Interest-rate liberalisation will be crucial to the success of China’s broader financial reform ambitions. Yet, faced with conflicting interests, Beijing needs to proceed with caution.
International experience shows a deposit insurance system to be a prerequisite for deregulating deposit interest rates. Japan and the US set up deposit insurance before deregulating their deposit rates; South Korea and Taiwan did so in parallel with the deregulation process. Beijing has now reached a policy consensus for setting up deposit insurance as a next step forward.
The primary task is for Beijing to gradually allow market forces to determine the deposit rate. To this end, the Chinese government took an initial, albeit small, step by introducing an interbank market for negotiable certificates of deposit (NCDs) in December 2013. However, trading is restricted to inter-bank players for the time being. A natural next step would be to introduce NCDs that are tradable in a public secondary market open to large Chinese firms and ultra-high net worth depositors. Japan is an example of a country which began interest-rate liberalisation by introducing tradable NCDs for its large depositors.
Subsequently, Beijing may consider eliminating the deposit rate caps on large-denomination long-term deposits such as those of five years and longer. This was what the US did before scrapping Regulation Q in 1986. Since long-term deposits account for less than 1% of total bank deposits, their potential systemic effects should be easily manageable.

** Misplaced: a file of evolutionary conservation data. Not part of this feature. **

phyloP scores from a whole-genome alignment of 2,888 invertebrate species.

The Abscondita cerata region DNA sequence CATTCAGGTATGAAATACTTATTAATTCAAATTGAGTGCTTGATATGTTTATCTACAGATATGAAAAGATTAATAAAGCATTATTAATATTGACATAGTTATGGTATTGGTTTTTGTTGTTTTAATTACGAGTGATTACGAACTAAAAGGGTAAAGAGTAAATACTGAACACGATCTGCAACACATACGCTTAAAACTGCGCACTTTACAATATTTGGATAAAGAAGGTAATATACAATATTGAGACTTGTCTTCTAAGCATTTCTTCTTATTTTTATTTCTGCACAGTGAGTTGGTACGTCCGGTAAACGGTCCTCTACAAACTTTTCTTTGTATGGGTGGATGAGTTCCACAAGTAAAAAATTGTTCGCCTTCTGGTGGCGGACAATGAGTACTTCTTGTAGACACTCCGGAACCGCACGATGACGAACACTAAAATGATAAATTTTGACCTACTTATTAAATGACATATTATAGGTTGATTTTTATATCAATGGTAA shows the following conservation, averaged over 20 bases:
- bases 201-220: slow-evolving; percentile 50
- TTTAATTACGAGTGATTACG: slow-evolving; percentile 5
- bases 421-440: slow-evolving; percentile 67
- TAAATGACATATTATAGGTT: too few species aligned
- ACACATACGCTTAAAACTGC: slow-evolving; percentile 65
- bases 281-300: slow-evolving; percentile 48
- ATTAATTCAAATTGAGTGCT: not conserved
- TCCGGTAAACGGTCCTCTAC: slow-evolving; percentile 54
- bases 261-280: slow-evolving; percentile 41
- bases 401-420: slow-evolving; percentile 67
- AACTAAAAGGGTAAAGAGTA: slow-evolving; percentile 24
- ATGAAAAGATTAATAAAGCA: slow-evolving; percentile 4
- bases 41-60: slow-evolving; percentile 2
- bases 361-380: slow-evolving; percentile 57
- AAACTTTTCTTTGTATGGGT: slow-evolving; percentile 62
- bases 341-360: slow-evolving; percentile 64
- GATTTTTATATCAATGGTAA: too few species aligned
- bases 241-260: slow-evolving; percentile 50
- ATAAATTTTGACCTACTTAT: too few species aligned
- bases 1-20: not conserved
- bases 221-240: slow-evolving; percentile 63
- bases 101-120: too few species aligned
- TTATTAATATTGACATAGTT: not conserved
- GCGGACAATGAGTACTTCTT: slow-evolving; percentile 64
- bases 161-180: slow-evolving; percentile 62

The benefits are clear
A roadmap for liberalising China’s interest rates is one thing, but the timing and sequencing of implementation is quite another, because Beijing has to balance the interests of the winners and losers in the liberalisation process. The benefits are clear: interest-rate liberalisation, together with other financial reforms, should help improve capital allocation efficiency. It is also a prerequisite for China to be able to deepen its capital markets, enable correct risk-premium pricing and lay a solid foundation for completing capital account and RMB convertibility.
However, interest-rate liberalisation changes the rules of the game by reshuffling the positions of the winners and losers. Small and mid-sized enterprises (SMEs) and households with net savings stand to gain the most as they obtain access to credit and higher returns. But banks and state-owned enterprises (SOEs), the main beneficiaries from financial repression, are likely to be the losers. This could well be a barrier to implementation as the losers would be those with extensive vested and political interests.
A cautious approach would be best
Financial repression has created a minimum 300 basis point spread between the lending and deposit rates of Chinese banks, ensuring them a monopolistic profit to the detriment of households. Scrapping the deposit rate cap will drive up the deposit interest rate as the competition for funds spreads out across different market segments, removing the banks’ monopoly and hitting their profits. The SOEs stand to suffer significantly from much higher financing costs.
Liberalising interest rates too fast could aggravate the risk posed by local government debt, which has markedly deepened China’s public debt burden since 2010. One measure of the long-term viability of public debt is the gap between the nominal interest rate and nominal GDP growth rate. At 53% of GDP, China’s current total public debt load is manageable. But interest-rate liberalisation could threaten this by pushing up the public sector’s debt-to-GDP ratio through a sharply higher interest cost.
Given such challenges, China’s leaders are likely to take a cautious approach to interest-rate liberalisation. Gradual implementation would give the losers time to adapt, while Beijing sustains the momentum on pivotal reforms.